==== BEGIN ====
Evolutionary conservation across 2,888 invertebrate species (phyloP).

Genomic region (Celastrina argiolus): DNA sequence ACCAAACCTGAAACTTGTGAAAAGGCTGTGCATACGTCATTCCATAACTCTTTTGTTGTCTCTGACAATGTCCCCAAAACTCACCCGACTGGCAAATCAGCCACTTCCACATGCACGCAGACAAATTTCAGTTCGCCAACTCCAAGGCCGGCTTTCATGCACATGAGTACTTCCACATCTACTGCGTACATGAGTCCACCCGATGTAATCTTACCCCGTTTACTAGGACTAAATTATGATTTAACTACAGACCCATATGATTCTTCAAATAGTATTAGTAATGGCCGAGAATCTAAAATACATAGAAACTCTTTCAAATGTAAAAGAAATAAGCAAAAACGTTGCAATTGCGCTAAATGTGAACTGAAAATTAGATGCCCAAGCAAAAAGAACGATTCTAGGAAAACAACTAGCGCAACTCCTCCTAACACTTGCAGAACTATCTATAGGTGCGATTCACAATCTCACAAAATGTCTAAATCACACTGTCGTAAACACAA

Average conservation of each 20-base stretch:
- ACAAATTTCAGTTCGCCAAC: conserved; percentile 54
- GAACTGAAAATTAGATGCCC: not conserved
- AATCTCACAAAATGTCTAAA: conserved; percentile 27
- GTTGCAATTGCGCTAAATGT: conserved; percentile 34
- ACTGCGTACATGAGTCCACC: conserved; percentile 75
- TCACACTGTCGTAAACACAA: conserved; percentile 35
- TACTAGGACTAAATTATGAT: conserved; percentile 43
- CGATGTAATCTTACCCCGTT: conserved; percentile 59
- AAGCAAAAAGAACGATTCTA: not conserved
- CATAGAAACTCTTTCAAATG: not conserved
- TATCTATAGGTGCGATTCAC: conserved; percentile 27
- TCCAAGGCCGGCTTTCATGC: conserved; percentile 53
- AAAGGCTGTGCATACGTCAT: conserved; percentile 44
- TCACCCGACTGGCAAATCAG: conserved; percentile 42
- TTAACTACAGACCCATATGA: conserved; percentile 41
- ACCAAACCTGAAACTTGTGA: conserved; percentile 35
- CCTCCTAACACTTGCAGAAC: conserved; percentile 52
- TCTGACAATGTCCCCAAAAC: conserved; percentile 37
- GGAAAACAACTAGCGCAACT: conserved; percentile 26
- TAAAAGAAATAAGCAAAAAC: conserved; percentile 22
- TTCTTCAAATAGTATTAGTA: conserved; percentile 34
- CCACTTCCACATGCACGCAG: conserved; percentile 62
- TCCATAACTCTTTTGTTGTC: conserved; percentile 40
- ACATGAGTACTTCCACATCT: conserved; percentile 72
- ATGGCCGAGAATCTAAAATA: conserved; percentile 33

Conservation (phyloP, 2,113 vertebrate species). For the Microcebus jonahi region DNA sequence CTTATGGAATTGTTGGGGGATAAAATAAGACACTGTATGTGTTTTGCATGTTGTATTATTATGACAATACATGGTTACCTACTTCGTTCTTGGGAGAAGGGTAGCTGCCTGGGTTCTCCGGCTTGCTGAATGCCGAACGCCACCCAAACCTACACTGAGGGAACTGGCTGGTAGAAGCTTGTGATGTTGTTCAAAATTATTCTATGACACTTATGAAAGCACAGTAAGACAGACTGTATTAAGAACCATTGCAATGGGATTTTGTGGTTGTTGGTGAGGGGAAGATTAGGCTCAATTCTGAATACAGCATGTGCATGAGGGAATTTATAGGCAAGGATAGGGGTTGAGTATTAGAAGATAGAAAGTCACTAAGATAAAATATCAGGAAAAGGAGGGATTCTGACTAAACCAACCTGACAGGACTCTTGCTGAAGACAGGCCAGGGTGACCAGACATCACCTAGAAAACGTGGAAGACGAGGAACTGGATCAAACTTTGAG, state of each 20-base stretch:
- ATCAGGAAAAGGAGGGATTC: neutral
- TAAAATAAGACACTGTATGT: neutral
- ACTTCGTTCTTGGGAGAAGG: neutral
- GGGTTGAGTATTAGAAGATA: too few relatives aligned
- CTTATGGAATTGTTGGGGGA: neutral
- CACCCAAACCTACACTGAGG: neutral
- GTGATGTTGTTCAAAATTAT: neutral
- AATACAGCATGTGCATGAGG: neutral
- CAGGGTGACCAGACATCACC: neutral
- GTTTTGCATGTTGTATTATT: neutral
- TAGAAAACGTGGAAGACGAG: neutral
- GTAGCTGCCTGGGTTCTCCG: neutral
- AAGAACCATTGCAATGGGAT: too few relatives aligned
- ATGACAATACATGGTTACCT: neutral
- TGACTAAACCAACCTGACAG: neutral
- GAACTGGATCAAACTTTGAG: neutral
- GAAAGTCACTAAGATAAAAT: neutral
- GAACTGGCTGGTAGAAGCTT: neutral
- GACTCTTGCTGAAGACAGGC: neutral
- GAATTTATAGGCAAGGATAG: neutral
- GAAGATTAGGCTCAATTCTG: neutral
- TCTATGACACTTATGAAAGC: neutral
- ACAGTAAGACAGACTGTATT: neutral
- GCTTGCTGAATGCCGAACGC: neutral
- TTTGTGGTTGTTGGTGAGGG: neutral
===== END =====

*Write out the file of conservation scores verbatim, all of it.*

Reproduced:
Evolutionary conservation across 2,888 invertebrate species (phyloP).

Genomic region (Celastrina argiolus): DNA sequence ACCAAACCTGAAACTTGTGAAAAGGCTGTGCATACGTCATTCCATAACTCTTTTGTTGTCTCTGACAATGTCCCCAAAACTCACCCGACTGGCAAATCAGCCACTTCCACATGCACGCAGACAAATTTCAGTTCGCCAACTCCAAGGCCGGCTTTCATGCACATGAGTACTTCCACATCTACTGCGTACATGAGTCCACCCGATGTAATCTTACCCCGTTTACTAGGACTAAATTATGATTTAACTACAGACCCATATGATTCTTCAAATAGTATTAGTAATGGCCGAGAATCTAAAATACATAGAAACTCTTTCAAATGTAAAAGAAATAAGCAAAAACGTTGCAATTGCGCTAAATGTGAACTGAAAATTAGATGCCCAAGCAAAAAGAACGATTCTAGGAAAACAACTAGCGCAACTCCTCCTAACACTTGCAGAACTATCTATAGGTGCGATTCACAATCTCACAAAATGTCTAAATCACACTGTCGTAAACACAA

Average conservation of each 20-base stretch:
- ACAAATTTCAGTTCGCCAAC: conserved; percentile 54
- GAACTGAAAATTAGATGCCC: not conserved
- AATCTCACAAAATGTCTAAA: conserved; percentile 27
- GTTGCAATTGCGCTAAATGT: conserved; percentile 34
- ACTGCGTACATGAGTCCACC: conserved; percentile 75
- TCACACTGTCGTAAACACAA: conserved; percentile 35
- TACTAGGACTAAATTATGAT: conserved; percentile 43
- CGATGTAATCTTACCCCGTT: conserved; percentile 59
- AAGCAAAAAGAACGATTCTA: not conserved
- CATAGAAACTCTTTCAAATG: not conserved
- TATCTATAGGTGCGATTCAC: conserved; percentile 27
- TCCAAGGCCGGCTTTCATGC: conserved; percentile 53
- AAAGGCTGTGCATACGTCAT: conserved; percentile 44
- TCACCCGACTGGCAAATCAG: conserved; percentile 42
- TTAACTACAGACCCATATGA: conserved; percentile 41
- ACCAAACCTGAAACTTGTGA: conserved; percentile 35
- CCTCCTAACACTTGCAGAAC: conserved; percentile 52
- TCTGACAATGTCCCCAAAAC: conserved; percentile 37
- GGAAAACAACTAGCGCAACT: conserved; percentile 26
- TAAAAGAAATAAGCAAAAAC: conserved; percentile 22
- TTCTTCAAATAGTATTAGTA: conserved; percentile 34
- CCACTTCCACATGCACGCAG: conserved; percentile 62
- TCCATAACTCTTTTGTTGTC: conserved; percentile 40
- ACATGAGTACTTCCACATCT: conserved; percentile 72
- ATGGCCGAGAATCTAAAATA: conserved; percentile 33

Conservation (phyloP, 2,113 vertebrate species). For the Microcebus jonahi region DNA sequence CTTATGGAATTGTTGGGGGATAAAATAAGACACTGTATGTGTTTTGCATGTTGTATTATTATGACAATACATGGTTACCTACTTCGTTCTTGGGAGAAGGGTAGCTGCCTGGGTTCTCCGGCTTGCTGAATGCCGAACGCCACCCAAACCTACACTGAGGGAACTGGCTGGTAGAAGCTTGTGATGTTGTTCAAAATTATTCTATGACACTTATGAAAGCACAGTAAGACAGACTGTATTAAGAACCATTGCAATGGGATTTTGTGGTTGTTGGTGAGGGGAAGATTAGGCTCAATTCTGAATACAGCATGTGCATGAGGGAATTTATAGGCAAGGATAGGGGTTGAGTATTAGAAGATAGAAAGTCACTAAGATAAAATATCAGGAAAAGGAGGGATTCTGACTAAACCAACCTGACAGGACTCTTGCTGAAGACAGGCCAGGGTGACCAGACATCACCTAGAAAACGTGGAAGACGAGGAACTGGATCAAACTTTGAG, state of each 20-base stretch:
- ATCAGGAAAAGGAGGGATTC: neutral
- TAAAATAAGACACTGTATGT: neutral
- ACTTCGTTCTTGGGAGAAGG: neutral
- GGGTTGAGTATTAGAAGATA: too few relatives aligned
- CTTATGGAATTGTTGGGGGA: neutral
- CACCCAAACCTACACTGAGG: neutral
- GTGATGTTGTTCAAAATTAT: neutral
- AATACAGCATGTGCATGAGG: neutral
- CAGGGTGACCAGACATCACC: neutral
- GTTTTGCATGTTGTATTATT: neutral
- TAGAAAACGTGGAAGACGAG: neutral
- GTAGCTGCCTGGGTTCTCCG: neutral
- AAGAACCATTGCAATGGGAT: too few relatives aligned
- ATGACAATACATGGTTACCT: neutral
- TGACTAAACCAACCTGACAG: neutral
- GAACTGGATCAAACTTTGAG: neutral
- GAAAGTCACTAAGATAAAAT: neutral
- GAACTGGCTGGTAGAAGCTT: neutral
- GACTCTTGCTGAAGACAGGC: neutral
- GAATTTATAGGCAAGGATAG: neutral
- GAAGATTAGGCTCAATTCTG: neutral
- TCTATGACACTTATGAAAGC: neutral
- ACAGTAAGACAGACTGTATT: neutral
- GCTTGCTGAATGCCGAACGC: neutral
- TTTGTGGTTGTTGGTGAGGG: neutral